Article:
Identification & Treatment Skin Tags
Skin tags are additional bits of skin that protrude from the body’s surface. They’re completely safe and primarily a cosmetic concern, but knowing what they are and aren’t can be encouraging. Even if the reason for skin tags isn’t always recognized, skin tag therapy is simple: they can be readily removed.
What to Look for When Identifying a Skin Tag
According to Rebecca Baxt, MD, a dermatologist in Paramus, New Jersey, skin tags can range in size from 1 millimeter to 1 centimeter, and occasionally even larger. According to the American Osteopathic College of Dermatology, skin tags, also known as acrochordons, are typically flesh-colored growths, however some may be darker in color (AOCD). They can be just on the surface of the skin, or they can appear to grow from a thin stalk of skin and dangle from the body.
According to Dr. Baxt, they are most frequent on the neck, under the arms, in the groin, and on the eyelids, as they tend to grow in areas of the body with folds, but they can also appear elsewhere. They usually don’t get any bigger once they’ve been produced. You may have just one or two skin tags, or you may have several; they may be scattered across your body or clustered together in a group. They are normally asymptomatic, and visual inspection is used to diagnose them. However, because self-diagnosing skin tags can be difficult, Baxt recommends seeing a dermatologist if anything on your skin is growing, changing, bleeding, itching, crusty, flaking, or changing color.
Skin Tags: Causes and Risk Factors is a common condition.
Skin tags are a regular occurrence. According to the American Osteopathic College of Dermatology, about half of all individuals have at least one skin tag. According to the American Academy of Family Physicians, they become more common as people get older (AAFP).
According to Baxt, no one understands what causes skin tags, but they are more common during pregnancy and weight growth. She adds that the only way to avoid skin tags is to maintain a healthy weight. According to the AOCD, they are also more likely in those with diabetes and a family history of skin tags. According to the AOCD, one explanation is that friction caused by skin rubbing against skin, which is a side effect of being overweight, creates skin tags in some people, which would explain why skin tags frequently occur in body folds.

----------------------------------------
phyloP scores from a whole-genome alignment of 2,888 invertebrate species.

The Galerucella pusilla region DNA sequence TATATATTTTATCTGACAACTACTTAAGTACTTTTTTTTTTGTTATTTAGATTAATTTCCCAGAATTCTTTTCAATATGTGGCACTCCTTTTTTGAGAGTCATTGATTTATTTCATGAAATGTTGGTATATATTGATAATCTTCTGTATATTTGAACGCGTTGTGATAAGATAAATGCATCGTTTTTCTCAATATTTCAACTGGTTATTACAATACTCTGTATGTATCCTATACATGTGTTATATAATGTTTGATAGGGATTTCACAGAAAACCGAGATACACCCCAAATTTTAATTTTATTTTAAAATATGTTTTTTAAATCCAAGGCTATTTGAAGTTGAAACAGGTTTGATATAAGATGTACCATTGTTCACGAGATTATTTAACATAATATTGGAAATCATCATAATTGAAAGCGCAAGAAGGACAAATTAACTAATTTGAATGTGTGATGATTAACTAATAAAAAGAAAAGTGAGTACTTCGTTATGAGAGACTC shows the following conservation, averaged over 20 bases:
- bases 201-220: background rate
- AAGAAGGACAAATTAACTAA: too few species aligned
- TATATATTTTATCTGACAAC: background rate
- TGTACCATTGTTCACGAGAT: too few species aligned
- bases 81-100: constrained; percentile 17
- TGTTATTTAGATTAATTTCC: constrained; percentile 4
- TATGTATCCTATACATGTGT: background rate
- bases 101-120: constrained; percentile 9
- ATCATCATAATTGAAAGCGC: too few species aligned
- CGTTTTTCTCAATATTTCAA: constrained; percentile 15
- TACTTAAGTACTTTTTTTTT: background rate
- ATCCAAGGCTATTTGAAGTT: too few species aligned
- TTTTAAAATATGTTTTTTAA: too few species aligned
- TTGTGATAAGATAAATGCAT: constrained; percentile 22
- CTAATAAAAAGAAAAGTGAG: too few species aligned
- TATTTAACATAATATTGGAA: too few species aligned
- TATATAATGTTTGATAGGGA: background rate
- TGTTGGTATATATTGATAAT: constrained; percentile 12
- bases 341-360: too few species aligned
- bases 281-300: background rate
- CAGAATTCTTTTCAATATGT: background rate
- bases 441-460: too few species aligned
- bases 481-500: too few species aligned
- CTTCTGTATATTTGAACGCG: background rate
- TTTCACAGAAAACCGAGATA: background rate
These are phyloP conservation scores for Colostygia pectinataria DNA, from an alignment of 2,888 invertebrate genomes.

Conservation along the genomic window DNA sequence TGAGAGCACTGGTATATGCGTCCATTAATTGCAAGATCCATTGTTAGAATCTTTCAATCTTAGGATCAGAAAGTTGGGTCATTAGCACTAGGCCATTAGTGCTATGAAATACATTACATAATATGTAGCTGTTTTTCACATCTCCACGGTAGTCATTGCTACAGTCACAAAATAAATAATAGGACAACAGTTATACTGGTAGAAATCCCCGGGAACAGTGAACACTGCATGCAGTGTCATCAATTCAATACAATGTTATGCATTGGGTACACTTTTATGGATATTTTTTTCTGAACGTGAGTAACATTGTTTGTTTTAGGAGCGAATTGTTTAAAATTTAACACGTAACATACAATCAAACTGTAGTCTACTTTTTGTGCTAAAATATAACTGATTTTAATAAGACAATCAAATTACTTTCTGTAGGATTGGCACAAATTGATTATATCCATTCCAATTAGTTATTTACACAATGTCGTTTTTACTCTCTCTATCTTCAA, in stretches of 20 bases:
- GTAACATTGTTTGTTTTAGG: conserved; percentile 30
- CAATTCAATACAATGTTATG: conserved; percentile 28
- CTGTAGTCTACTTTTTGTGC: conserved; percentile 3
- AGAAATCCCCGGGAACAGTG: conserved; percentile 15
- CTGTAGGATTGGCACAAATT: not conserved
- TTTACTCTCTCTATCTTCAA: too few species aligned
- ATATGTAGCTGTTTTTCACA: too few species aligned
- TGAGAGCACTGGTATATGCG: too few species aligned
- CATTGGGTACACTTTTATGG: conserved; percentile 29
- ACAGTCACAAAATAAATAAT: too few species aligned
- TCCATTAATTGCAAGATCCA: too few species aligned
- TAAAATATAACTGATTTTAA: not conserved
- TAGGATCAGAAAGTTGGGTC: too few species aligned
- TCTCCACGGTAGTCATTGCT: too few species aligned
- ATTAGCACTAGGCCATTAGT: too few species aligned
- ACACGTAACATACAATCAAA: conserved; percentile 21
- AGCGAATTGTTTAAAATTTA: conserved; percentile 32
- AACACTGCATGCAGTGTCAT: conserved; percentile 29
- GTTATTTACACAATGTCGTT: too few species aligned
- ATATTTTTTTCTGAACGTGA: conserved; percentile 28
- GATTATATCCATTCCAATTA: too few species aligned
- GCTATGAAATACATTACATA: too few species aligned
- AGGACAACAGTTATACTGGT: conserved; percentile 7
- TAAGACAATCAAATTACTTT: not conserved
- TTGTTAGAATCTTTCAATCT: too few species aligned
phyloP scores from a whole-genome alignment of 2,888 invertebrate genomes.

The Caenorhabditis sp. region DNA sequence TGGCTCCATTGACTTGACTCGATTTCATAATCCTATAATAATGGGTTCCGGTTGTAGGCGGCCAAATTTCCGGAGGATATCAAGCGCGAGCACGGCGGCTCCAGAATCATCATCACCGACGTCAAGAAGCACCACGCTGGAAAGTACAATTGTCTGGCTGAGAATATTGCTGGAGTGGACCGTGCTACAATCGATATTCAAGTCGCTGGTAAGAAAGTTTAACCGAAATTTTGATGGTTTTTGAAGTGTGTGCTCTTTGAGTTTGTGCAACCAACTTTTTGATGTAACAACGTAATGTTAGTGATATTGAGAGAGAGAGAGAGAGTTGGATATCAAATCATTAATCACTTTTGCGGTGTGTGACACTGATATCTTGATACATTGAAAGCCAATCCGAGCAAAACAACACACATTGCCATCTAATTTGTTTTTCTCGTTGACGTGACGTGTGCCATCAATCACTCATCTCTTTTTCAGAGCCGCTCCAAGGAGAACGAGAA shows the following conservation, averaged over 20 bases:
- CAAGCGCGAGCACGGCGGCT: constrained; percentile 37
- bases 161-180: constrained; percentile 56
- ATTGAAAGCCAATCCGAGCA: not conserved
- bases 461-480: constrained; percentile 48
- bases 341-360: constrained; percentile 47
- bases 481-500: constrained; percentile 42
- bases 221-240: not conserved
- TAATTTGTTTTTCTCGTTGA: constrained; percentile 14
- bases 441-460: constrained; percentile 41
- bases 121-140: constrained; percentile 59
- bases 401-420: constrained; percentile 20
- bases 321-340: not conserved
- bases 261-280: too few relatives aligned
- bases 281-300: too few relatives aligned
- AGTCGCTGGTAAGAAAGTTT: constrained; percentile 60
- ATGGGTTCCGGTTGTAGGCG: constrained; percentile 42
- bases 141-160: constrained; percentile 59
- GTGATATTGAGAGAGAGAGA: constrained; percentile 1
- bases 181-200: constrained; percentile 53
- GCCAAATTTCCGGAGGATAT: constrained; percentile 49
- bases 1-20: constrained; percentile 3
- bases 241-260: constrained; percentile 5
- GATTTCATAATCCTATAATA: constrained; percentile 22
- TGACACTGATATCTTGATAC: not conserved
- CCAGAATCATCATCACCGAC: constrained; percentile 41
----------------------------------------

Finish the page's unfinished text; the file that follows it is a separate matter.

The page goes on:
According to the National Organization for Rare Disorders, skin tags may be a symptom of nevoid basal cell carcinoma syndrome (NBCCS), a complex genetic illness in which people are vulnerable to developing basal cell carcinoma, a type of skin cancer. According to a study published in the Journal of the American Academy of Dermatology, skin-tag-like basal cell carcinoma in childhood could be a sign of NBCCS.
Simple Surgical Procedures for Skin Tag Removal
According to the AAFP, skin tags may fall off on their own as they are pulled and inflamed. According to Baxt, the only way to get rid of skin tags is to have them surgically removed by a dermatologist.
You might not choose any skin tag therapy depending on where your skin tags are positioned – out of sight, out of mind. However, if you have a skin tag on your eyelid that detracts from your appearance, you may wish to pursue skin tag therapy for cosmetic reasons. Another reason to remove skin tags is if they are in a place where there is a lot of contact, such as from clothing or jewelry, causing irritation and bleeding.
Cryosurgery, which freezes the skin tags away, or electrocautery, which uses heat to burn off the skin tags or destroy the tissue, are two therapy options. If the skin tags are dangling, another alternative is to clip them out with medical scissors. According to Baxt, they are uncomplicated surgical treatments that involve minimum discomfort, recovery time, and scarring. Skin tags can, in rare situations, come back and new ones can emerge.